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Yuan rises to new 2-1/2-year high, market expects strength to sustain

    SHANGHAI, Dec 4 (Reuters) - The yuan edged up to a fresh 2
1/2-year high against an easing dollar on Friday, despite fresh
signs of tension between the world's two largest economies.
    Traders said the currency market didn't immediately respond
to the Trump administration's decision to add China's top
chipmaker, SMIC, and oil giant CNOOC to a blacklist of
alleged Chinese military companies, but investors would continue
to closely monitor the developments in Sino-U.S. relations
before President-elect Joe Biden takes office.
    Before the market opened, the People's Bank of China (PBOC)
set the midpoint rate at a two-week high of 6.5507
per dollar, firmer than the previous fix of 6.5592. 
    The onshore spot yuan opened at 6.5430 per dollar
and rose to a high of 6.5391, the strongest level since June 26,
2018. By midday, it was changing hands at 6.5393, 25 pips firmer
than the previous late session close. 
    If the yuan retains all the gains at the late night close,
it would have strengthened 0.6% to the dollar for the week and
brought the year-to-date gain to 6.5%. 
    Meanwhile, the dollar index has fallen 6% this year,
contributing much to the yuan strength. A latest Reuters poll
showed that the dollar's weakening was likely to last at least
another six months as investors continue to shift to risky
assets and higher returns.
    Traders and investors widely believe the yuan could rise
further through the remainder of the year and into 2021. Several
currency traders said many exporters who were hoarding large
amounts of foreign currencies to avoid exchange losses against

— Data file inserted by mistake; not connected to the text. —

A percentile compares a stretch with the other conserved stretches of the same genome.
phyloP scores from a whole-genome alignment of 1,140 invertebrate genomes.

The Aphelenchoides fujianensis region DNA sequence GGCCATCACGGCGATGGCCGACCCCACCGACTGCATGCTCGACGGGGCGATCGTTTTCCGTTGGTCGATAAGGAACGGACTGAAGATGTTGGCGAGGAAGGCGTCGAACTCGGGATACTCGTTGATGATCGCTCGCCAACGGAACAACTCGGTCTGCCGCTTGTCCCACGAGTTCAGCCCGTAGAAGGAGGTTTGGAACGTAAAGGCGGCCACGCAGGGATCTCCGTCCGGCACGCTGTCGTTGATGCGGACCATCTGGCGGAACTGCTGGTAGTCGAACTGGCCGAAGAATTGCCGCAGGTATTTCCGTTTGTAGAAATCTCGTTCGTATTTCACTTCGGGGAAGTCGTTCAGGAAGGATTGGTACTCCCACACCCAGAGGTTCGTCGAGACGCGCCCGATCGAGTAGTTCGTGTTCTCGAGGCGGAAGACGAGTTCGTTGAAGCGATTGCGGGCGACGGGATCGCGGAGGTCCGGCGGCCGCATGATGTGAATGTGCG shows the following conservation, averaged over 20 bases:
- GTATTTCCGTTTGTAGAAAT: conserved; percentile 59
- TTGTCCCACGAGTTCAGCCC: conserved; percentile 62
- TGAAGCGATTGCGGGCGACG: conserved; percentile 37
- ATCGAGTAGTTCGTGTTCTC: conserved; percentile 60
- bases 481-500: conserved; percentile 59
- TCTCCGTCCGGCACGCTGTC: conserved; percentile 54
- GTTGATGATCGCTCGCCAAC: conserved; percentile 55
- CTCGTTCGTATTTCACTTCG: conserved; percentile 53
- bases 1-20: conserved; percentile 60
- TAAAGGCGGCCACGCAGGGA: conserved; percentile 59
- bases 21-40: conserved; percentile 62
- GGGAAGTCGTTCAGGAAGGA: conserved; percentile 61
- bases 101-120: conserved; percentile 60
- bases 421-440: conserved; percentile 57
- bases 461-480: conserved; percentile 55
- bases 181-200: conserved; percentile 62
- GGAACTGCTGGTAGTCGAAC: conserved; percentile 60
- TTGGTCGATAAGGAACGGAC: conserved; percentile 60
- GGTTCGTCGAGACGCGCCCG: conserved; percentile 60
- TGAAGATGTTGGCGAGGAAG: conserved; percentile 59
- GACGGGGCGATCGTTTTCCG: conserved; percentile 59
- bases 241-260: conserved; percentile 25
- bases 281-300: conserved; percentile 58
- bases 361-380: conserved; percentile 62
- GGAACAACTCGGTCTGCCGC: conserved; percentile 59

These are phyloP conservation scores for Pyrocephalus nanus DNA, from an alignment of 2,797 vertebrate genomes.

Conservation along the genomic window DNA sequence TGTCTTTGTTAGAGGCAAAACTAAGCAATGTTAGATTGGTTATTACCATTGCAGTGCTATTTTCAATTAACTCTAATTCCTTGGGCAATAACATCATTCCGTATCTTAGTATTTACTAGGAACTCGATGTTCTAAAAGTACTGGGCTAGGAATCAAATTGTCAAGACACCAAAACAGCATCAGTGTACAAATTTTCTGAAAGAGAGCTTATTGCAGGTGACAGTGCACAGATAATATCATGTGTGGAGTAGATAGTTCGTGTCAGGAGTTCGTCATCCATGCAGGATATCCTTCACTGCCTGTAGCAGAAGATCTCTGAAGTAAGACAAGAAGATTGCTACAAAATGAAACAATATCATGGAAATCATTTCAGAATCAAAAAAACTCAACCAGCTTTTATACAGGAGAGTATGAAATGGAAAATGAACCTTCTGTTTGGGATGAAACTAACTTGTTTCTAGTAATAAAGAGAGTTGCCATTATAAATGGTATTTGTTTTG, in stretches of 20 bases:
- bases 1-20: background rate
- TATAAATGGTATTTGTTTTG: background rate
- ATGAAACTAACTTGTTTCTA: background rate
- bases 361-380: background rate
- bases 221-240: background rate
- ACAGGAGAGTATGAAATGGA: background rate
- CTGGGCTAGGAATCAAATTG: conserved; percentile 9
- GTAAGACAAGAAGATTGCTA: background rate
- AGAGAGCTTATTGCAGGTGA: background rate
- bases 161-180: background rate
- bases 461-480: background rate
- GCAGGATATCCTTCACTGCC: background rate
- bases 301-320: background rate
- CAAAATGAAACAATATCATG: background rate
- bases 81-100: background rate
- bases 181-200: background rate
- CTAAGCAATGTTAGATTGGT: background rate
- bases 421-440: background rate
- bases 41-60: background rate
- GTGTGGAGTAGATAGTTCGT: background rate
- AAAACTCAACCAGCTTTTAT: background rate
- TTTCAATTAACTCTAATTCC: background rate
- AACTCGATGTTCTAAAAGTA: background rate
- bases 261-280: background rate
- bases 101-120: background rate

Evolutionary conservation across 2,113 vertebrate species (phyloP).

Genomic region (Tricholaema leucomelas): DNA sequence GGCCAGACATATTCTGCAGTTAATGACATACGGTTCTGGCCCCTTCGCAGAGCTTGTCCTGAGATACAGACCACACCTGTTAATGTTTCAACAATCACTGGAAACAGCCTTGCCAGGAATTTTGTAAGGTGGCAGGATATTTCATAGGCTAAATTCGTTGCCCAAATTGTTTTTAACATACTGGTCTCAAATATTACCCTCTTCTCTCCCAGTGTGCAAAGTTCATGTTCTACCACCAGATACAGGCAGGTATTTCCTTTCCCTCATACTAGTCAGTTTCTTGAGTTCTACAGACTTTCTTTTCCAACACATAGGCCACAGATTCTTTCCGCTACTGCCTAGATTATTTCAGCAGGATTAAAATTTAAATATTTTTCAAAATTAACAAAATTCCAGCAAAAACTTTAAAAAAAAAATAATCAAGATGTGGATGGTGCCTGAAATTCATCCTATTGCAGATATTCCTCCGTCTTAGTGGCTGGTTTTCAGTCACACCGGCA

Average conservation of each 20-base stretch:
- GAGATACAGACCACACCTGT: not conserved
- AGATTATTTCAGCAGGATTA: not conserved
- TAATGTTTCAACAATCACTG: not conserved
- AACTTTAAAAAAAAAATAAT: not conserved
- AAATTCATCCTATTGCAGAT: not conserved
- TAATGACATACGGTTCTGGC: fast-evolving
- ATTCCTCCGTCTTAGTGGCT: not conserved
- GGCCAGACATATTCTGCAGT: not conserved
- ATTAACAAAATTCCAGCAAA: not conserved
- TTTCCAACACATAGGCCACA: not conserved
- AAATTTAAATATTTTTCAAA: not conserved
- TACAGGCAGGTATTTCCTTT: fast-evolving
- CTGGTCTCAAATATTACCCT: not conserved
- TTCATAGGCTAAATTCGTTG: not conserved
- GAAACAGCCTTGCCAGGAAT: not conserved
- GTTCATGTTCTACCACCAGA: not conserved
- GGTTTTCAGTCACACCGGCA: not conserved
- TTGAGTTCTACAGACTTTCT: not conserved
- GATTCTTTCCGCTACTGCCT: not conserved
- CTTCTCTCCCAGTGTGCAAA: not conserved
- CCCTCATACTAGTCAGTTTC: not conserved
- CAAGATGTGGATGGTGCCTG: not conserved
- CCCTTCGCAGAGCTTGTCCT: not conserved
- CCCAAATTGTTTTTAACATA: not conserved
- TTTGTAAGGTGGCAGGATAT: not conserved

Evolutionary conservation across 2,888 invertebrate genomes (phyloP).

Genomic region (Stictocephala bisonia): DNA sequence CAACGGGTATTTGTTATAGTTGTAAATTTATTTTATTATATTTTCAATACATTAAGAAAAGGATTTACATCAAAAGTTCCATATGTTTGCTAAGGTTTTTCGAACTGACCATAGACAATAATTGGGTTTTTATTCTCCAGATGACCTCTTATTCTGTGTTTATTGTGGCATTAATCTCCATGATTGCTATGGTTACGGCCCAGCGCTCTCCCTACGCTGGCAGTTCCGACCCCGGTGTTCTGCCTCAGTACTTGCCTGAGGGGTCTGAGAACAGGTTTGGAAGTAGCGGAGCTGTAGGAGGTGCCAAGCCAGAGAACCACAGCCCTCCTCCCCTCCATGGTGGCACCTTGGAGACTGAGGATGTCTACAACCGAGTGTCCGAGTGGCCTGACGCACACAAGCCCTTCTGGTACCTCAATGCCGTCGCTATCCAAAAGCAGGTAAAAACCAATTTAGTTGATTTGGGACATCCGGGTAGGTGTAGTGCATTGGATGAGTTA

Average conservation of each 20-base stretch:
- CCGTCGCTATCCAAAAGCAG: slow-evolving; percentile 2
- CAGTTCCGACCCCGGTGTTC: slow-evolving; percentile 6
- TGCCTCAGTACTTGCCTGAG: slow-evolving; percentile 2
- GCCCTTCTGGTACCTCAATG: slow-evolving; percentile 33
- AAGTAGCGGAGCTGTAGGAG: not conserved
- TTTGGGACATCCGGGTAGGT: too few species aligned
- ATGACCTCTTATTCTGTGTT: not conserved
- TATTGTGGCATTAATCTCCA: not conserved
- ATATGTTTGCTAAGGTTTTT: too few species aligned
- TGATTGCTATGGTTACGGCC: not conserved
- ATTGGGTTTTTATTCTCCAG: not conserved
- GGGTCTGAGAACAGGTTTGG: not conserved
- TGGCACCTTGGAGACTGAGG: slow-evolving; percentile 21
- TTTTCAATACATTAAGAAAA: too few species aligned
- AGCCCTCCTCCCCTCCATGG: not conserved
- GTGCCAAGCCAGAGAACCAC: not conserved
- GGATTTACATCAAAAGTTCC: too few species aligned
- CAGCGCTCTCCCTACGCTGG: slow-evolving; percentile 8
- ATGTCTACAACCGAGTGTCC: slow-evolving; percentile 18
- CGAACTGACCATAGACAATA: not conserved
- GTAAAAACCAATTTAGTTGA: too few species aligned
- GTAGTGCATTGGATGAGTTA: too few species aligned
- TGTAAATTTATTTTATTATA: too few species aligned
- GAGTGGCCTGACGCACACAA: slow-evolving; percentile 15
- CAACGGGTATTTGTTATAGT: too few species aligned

the backdrop of recent yuan rallies had to start converting the
greenbacks to the local units to make various payments towards
the year-end, and such dollar-to-yuan conversion could lift the
yuan higher.
    Analysts at Citigroup expect the level of exporters' FX
settlements to return to historical averages, while better
coronavirus containment and resilient trade would maintain the
yuan's continuing appreciation trend into next year.
    But they also pointed out that part of the market
uncertainty could be that the PBOC starts to implement policies
to stabilize the yuan exchange rate amid sharp rallies.
    Other economists believe the yield advantage would sustain
the yuan strength.
    "Coupled with rising global risk appetite and unusually
attractive yields relative to other major markets, this is an
environment conducive for further currency appreciation," Julian
Evans-Pritchard, senior China economist at Capital Economics,
said in a note, expecting the yuan to end 2021 at 6.20 per
dollar.
    The global dollar index fell to 90.692 at midday,
when the offshore yuan was trading at 6.5301 per
dollar. 
    
    The yuan market at 4:02AM GMT: 
    
    ONSHORE SPOT:
 Item               Current  Previous  Change
 PBOC midpoint      6.5507   6.5592    0.13%
                                       
 Spot yuan          6.5393   6.5418    0.04%
                                       
 Divergence from    -0.17%             
 midpoint*                             
 Spot change YTD                       6.48%
 Spot change since 2005                26.57%
 revaluation                           
 
    Key indexes:
     
 Item            Current     Previous  Change
                                       
 Thomson         95.19       95.3      -0.1
 Reuters/HKEX                          
 CNH index                             
 Dollar index    90.692      90.693    0.0
    
*Divergence of the dollar/yuan exchange rate. Negative number
indicates that spot yuan is trading stronger than the midpoint.
The People's Bank of China (PBOC) allows the exchange rate to
rise or fall 2% from official midpoint rate it sets each
morning.

    OFFSHORE CNH MARKET   
  
 Instrument            Current   Difference
                                 from onshore
 Offshore spot yuan    6.5301    0.14%
        *                        
 Offshore              6.7052    -2.30%
 non-deliverable                 
 forwards                        
               **                
 
*Premium for offshore spot over onshore
**Figure reflects difference from PBOC's official midpoint,
since non-deliverable forwards are settled against the midpoint.
. 
    

 (Reporting by Winni Zhou and Andrew Galbraith; Editing by
Christopher Cushing and Gerry Doyle)
  
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